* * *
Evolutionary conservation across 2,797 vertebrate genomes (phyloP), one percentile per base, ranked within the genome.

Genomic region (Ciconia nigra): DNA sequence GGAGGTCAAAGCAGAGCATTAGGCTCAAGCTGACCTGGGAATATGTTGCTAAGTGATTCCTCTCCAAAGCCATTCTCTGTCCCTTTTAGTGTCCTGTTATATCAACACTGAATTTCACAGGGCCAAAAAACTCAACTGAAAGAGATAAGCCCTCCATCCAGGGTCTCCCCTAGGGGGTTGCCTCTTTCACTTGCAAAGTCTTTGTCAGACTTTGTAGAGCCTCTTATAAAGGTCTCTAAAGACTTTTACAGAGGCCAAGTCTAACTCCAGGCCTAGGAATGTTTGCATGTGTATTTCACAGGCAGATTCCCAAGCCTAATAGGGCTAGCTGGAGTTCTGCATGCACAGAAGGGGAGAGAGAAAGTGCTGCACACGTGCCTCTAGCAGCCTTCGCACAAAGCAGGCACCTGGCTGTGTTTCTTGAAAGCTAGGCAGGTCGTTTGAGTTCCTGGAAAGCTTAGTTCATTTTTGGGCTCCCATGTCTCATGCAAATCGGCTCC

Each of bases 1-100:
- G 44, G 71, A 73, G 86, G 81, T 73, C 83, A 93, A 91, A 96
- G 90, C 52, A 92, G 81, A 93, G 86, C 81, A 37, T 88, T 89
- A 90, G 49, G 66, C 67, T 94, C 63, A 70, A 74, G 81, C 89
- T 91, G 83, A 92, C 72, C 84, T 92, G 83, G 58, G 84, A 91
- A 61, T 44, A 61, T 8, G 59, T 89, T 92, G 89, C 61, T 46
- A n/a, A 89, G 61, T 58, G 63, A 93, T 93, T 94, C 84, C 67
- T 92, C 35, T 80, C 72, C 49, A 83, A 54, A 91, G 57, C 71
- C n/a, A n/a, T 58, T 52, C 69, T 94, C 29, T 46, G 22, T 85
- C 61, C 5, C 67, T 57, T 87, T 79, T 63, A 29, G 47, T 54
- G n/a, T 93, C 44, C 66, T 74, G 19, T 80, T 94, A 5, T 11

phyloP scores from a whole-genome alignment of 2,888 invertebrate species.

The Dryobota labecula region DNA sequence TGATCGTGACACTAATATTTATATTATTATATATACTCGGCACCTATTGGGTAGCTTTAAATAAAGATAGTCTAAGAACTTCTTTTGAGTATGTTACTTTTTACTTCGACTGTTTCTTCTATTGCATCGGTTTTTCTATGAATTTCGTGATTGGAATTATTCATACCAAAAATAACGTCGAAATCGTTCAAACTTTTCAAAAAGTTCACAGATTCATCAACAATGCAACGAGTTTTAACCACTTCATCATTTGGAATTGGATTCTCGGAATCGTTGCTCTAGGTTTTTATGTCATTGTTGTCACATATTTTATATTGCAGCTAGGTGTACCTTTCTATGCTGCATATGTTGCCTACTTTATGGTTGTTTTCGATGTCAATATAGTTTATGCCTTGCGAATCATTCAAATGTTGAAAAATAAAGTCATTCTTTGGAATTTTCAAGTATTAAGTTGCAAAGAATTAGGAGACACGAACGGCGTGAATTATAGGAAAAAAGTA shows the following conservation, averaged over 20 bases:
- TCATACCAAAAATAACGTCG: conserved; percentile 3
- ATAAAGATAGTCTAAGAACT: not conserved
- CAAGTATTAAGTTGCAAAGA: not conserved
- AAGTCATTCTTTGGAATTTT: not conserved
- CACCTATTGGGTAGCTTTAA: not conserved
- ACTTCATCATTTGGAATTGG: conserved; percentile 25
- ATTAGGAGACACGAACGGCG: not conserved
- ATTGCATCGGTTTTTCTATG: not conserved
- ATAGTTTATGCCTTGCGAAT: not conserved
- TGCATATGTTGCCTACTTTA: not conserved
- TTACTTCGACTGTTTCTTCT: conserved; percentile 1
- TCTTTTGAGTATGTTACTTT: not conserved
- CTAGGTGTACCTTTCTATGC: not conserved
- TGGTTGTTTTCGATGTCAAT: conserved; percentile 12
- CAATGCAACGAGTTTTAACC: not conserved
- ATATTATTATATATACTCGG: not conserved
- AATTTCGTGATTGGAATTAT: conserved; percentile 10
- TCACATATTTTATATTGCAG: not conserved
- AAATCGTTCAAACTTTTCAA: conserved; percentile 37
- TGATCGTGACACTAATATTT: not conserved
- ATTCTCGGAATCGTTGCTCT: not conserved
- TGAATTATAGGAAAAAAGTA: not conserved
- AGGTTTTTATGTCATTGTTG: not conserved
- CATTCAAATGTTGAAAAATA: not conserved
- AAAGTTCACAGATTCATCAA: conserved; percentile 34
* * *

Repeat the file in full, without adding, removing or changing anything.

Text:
Evolutionary conservation across 2,797 vertebrate genomes (phyloP), one percentile per base, ranked within the genome.

Genomic region (Ciconia nigra): DNA sequence GGAGGTCAAAGCAGAGCATTAGGCTCAAGCTGACCTGGGAATATGTTGCTAAGTGATTCCTCTCCAAAGCCATTCTCTGTCCCTTTTAGTGTCCTGTTATATCAACACTGAATTTCACAGGGCCAAAAAACTCAACTGAAAGAGATAAGCCCTCCATCCAGGGTCTCCCCTAGGGGGTTGCCTCTTTCACTTGCAAAGTCTTTGTCAGACTTTGTAGAGCCTCTTATAAAGGTCTCTAAAGACTTTTACAGAGGCCAAGTCTAACTCCAGGCCTAGGAATGTTTGCATGTGTATTTCACAGGCAGATTCCCAAGCCTAATAGGGCTAGCTGGAGTTCTGCATGCACAGAAGGGGAGAGAGAAAGTGCTGCACACGTGCCTCTAGCAGCCTTCGCACAAAGCAGGCACCTGGCTGTGTTTCTTGAAAGCTAGGCAGGTCGTTTGAGTTCCTGGAAAGCTTAGTTCATTTTTGGGCTCCCATGTCTCATGCAAATCGGCTCC

Each of bases 1-100:
- G 44, G 71, A 73, G 86, G 81, T 73, C 83, A 93, A 91, A 96
- G 90, C 52, A 92, G 81, A 93, G 86, C 81, A 37, T 88, T 89
- A 90, G 49, G 66, C 67, T 94, C 63, A 70, A 74, G 81, C 89
- T 91, G 83, A 92, C 72, C 84, T 92, G 83, G 58, G 84, A 91
- A 61, T 44, A 61, T 8, G 59, T 89, T 92, G 89, C 61, T 46
- A n/a, A 89, G 61, T 58, G 63, A 93, T 93, T 94, C 84, C 67
- T 92, C 35, T 80, C 72, C 49, A 83, A 54, A 91, G 57, C 71
- C n/a, A n/a, T 58, T 52, C 69, T 94, C 29, T 46, G 22, T 85
- C 61, C 5, C 67, T 57, T 87, T 79, T 63, A 29, G 47, T 54
- G n/a, T 93, C 44, C 66, T 74, G 19, T 80, T 94, A 5, T 11

phyloP scores from a whole-genome alignment of 2,888 invertebrate species.

The Dryobota labecula region DNA sequence TGATCGTGACACTAATATTTATATTATTATATATACTCGGCACCTATTGGGTAGCTTTAAATAAAGATAGTCTAAGAACTTCTTTTGAGTATGTTACTTTTTACTTCGACTGTTTCTTCTATTGCATCGGTTTTTCTATGAATTTCGTGATTGGAATTATTCATACCAAAAATAACGTCGAAATCGTTCAAACTTTTCAAAAAGTTCACAGATTCATCAACAATGCAACGAGTTTTAACCACTTCATCATTTGGAATTGGATTCTCGGAATCGTTGCTCTAGGTTTTTATGTCATTGTTGTCACATATTTTATATTGCAGCTAGGTGTACCTTTCTATGCTGCATATGTTGCCTACTTTATGGTTGTTTTCGATGTCAATATAGTTTATGCCTTGCGAATCATTCAAATGTTGAAAAATAAAGTCATTCTTTGGAATTTTCAAGTATTAAGTTGCAAAGAATTAGGAGACACGAACGGCGTGAATTATAGGAAAAAAGTA shows the following conservation, averaged over 20 bases:
- TCATACCAAAAATAACGTCG: conserved; percentile 3
- ATAAAGATAGTCTAAGAACT: not conserved
- CAAGTATTAAGTTGCAAAGA: not conserved
- AAGTCATTCTTTGGAATTTT: not conserved
- CACCTATTGGGTAGCTTTAA: not conserved
- ACTTCATCATTTGGAATTGG: conserved; percentile 25
- ATTAGGAGACACGAACGGCG: not conserved
- ATTGCATCGGTTTTTCTATG: not conserved
- ATAGTTTATGCCTTGCGAAT: not conserved
- TGCATATGTTGCCTACTTTA: not conserved
- TTACTTCGACTGTTTCTTCT: conserved; percentile 1
- TCTTTTGAGTATGTTACTTT: not conserved
- CTAGGTGTACCTTTCTATGC: not conserved
- TGGTTGTTTTCGATGTCAAT: conserved; percentile 12
- CAATGCAACGAGTTTTAACC: not conserved
- ATATTATTATATATACTCGG: not conserved
- AATTTCGTGATTGGAATTAT: conserved; percentile 10
- TCACATATTTTATATTGCAG: not conserved
- AAATCGTTCAAACTTTTCAA: conserved; percentile 37
- TGATCGTGACACTAATATTT: not conserved
- ATTCTCGGAATCGTTGCTCT: not conserved
- TGAATTATAGGAAAAAAGTA: not conserved
- AGGTTTTTATGTCATTGTTG: not conserved
- CATTCAAATGTTGAAAAATA: not conserved
- AAAGTTCACAGATTCATCAA: conserved; percentile 34